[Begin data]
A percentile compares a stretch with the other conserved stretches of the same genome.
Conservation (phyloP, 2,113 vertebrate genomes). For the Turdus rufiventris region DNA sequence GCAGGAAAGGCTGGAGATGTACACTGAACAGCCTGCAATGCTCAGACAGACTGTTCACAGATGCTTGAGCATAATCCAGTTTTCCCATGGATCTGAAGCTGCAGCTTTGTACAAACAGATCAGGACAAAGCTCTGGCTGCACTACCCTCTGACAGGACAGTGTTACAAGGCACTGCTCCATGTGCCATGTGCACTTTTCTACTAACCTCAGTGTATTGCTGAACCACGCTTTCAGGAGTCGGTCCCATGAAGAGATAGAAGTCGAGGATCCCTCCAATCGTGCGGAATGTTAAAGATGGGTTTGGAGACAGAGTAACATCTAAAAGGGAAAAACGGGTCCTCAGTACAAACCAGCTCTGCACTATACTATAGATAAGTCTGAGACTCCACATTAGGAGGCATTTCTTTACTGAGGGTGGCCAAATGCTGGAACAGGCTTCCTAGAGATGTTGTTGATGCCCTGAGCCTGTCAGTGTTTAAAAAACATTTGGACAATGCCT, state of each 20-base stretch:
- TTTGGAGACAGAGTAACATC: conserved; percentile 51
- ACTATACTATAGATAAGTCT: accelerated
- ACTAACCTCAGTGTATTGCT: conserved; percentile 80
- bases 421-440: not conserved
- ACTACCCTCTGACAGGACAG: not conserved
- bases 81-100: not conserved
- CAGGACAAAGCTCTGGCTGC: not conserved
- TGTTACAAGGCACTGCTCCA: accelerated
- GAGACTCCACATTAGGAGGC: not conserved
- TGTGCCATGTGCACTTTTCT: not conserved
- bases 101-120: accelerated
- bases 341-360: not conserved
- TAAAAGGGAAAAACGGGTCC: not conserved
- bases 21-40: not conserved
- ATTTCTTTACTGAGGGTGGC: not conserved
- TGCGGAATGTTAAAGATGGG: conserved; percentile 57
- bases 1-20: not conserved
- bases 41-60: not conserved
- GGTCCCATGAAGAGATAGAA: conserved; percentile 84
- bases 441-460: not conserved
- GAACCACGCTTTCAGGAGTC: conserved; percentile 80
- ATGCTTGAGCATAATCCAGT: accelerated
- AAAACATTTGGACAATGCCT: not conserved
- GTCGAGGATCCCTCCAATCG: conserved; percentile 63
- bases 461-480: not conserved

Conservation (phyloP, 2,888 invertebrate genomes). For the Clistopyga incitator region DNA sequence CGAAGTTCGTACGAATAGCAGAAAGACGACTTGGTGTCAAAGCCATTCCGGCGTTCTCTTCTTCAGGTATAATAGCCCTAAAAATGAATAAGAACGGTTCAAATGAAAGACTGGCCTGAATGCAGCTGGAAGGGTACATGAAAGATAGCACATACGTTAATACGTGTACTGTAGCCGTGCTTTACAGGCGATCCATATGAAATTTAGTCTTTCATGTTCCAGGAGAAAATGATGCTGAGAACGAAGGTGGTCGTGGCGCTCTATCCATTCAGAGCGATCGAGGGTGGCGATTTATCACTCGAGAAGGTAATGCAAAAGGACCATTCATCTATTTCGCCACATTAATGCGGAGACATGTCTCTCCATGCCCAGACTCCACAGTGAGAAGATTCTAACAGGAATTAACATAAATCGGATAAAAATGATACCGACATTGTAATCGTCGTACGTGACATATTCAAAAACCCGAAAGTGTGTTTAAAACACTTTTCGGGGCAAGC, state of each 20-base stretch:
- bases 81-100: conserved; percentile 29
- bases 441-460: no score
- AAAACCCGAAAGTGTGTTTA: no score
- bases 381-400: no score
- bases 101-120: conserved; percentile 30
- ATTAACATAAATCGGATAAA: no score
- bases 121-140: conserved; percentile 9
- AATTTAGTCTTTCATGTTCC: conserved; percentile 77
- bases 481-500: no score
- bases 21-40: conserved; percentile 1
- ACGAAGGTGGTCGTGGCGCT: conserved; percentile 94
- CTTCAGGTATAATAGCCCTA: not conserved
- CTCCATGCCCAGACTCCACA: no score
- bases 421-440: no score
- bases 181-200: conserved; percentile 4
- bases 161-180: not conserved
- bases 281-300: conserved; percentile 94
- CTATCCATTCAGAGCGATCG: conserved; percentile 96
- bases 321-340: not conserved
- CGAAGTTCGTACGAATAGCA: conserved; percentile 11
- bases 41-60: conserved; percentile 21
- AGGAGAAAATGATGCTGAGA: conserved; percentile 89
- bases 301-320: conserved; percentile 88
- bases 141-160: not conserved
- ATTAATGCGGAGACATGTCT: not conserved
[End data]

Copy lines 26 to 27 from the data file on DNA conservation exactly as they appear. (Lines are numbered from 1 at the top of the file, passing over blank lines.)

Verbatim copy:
- GTCGAGGATCCCTCCAATCG: conserved; percentile 63
- bases 461-480: not conserved